Occlusive skin protection ingredients contain wonderful rich phytosterols for skin healing, which have natural water barrier effects.

Shea butter, avocado, sunflower oil, cocoa butter, macadamia, jojoba, squalane, evening primrose and baobab oil are all lovely, rich emollients that keep your skin soft and supple.

Skin-identical ingredients: These are acid mantle restoring ingredients, such as copper peptides found in skin-strengthening DNA age delay skin shot, urea, lactic acid, and pyrrolidone carboxylic acid (PCA), which also help to keep moisture balanced in a dehydrated skin type.

Barrier-restoring ingredients: Lipids are another range of skin-identical ingredients that mimic those in the stratum corneum.

They are essential building blocks in your skin’s outer layer, including ceramides and cholesterol.

Formulas containing intelligent ingredients such as Fortify barrier repair cream and Barrier repair balm act like a lock and key, keeping moisture locked against the skin whilst repairing an impaired barrier function, which is essential if your skin lacks hydration.

To conclude. The naked truth

Phew, with so much to learn, it seems dehydration is tricky to treat – this is because there are many factors involved when it comes to keeping the correct balance of moisture in your skin.

Dehydration may be a temporary condition within your body, or it may be a deeper issue involving a lack of free water in the tissues of your skin, which can lead to trans-epidermal water loss (TEWL).

Understanding the condition’s underlying cause is essential for healthy, clear skin.

This is why we feel it is essential that you understand your skin type and conditions thoroughly; doing so will help you manage or correct any dehydration-related concerns.

Using the correct ingredients can replenish missing water reserves; your skin is greatly influenced by the ingredients supporting its environment, which help keep it hydrated and balanced.

These ingredients will help to ward off premature ageing and keep your skin healthy for many years.

20 replies on “Why You Need to Keep Your Skin Plump, Youthful and Hydrated”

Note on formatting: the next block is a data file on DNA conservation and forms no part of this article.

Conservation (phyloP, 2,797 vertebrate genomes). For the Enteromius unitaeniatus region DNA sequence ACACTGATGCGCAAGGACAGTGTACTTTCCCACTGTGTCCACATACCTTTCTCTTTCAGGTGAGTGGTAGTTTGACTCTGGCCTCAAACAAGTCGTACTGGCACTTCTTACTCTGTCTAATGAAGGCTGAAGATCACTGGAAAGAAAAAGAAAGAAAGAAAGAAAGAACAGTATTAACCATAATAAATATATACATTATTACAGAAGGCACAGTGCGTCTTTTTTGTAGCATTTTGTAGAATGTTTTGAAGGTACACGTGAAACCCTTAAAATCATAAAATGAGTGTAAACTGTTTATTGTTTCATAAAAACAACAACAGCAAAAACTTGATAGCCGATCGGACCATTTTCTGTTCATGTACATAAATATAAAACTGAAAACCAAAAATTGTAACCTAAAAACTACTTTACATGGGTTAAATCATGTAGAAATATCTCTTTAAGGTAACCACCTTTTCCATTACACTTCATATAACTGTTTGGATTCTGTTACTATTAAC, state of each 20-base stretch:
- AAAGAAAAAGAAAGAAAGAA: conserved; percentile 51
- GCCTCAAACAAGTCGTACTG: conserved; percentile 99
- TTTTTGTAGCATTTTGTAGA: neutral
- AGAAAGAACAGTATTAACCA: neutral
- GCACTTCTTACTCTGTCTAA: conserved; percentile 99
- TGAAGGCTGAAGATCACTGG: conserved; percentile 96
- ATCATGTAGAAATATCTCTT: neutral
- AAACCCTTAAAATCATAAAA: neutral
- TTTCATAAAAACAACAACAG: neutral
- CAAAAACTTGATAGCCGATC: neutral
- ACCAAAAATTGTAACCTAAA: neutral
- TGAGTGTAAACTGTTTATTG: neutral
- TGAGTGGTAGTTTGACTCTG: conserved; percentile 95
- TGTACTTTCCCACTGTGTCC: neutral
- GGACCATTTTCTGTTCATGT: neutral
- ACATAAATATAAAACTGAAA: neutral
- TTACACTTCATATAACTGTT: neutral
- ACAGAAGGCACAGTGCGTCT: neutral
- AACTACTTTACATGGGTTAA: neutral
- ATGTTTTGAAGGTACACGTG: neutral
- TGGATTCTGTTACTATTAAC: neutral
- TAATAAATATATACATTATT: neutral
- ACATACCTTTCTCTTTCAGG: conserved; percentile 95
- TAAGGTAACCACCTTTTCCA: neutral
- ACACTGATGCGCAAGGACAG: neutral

Hi Samantha, I went for microderm abrasion and after the first one my skin looked amazing. After the second one which may have been done too soon (2.5 week gap as recommended by the therapist), I had red marks across my face (this was about the only thing that healed nothing else did), fine lines and wrinkles immediately the next morning, visible pores and extreme over production of oil which now causes acne. My skin always feels tight and uncomfortable despite the extreme greasiness and shine on it even immediately after washing.My skin always has a thick layer of oil on it which looks and feels terrible. I know it’s probably due to a damages moisture barrier but I am not sure which part of it has been affected ie should I be using creams with humectants or lipids in it as I can’t find one that serves all purposes. I really had no issues before the microderm besides a few superficial acne scars but now have a host of issues. My skin looks old, leathery and dirty from the extreme shine. This was 8 years ago and I still haven’t found a solve, I was 20 years old when I did the microderm abrasion. Please help:-( I have been to a dermatologist who just says my skin is oily and nothing can be done but I’ve explained that this happened over night, I never had skin like this before. I live in South Africa so probably also don’t have access to most products available internationally.

Hi Melinda
First let me tell you micro-dermabrasion can be one of the most damaging treatments for the skin and you are not alone in ending up with compromised skin because of the treatment. From your symptoms it sounds like your important micro flora over the skin your acid mantle is depleted and your barrier function has been completely compromised.
I think equilibrium would be a really good choice for you, it is gel based – you want to avoid a cream base which will only feed the oil and oil loving bacteria more. I would combie this with H20 because did you know often an oily skin is a dehydrated skin?
I don’t like roaccutane when it is abused because it can do damage internally and cause more sensitivity on the skin in the long term, however when monitored very carefully and used for a short period of time I have seen some great results. look out for Vitamin A as an ingredient, not in an oil like my A+ but instead in a serum base. Sorry I am not sure what range to recommend, but do some research around vitamin A, yes it can be irritating topically but again controlled can have some great results aon the skin, s it is not only anti ageing but also a normalising vitamin to help balance ratio of oil to water.
I do hope this information helps, internally consider essential fatty acids, again it may sound counter intuitive but actually a lack of this internally can cause your skin to go oily. Yours in skin health. Samantha

I love all the education in this site! Looking forward to starting with these products. Please keep educating us. Thank you. All the best.

Hi Samantha
What a lovely read . It’s so nice to read something which is not an advertising speel ! I would really like some advice on products after reading your trusted article . My skin seems to be aging more quickly than that of my friends some much older than me . My skin is sensitive with an oily t zone . And my wrinkles seem to be very much under the eyes and sagging eye lids . Please could you recommend some help ? Thanks so much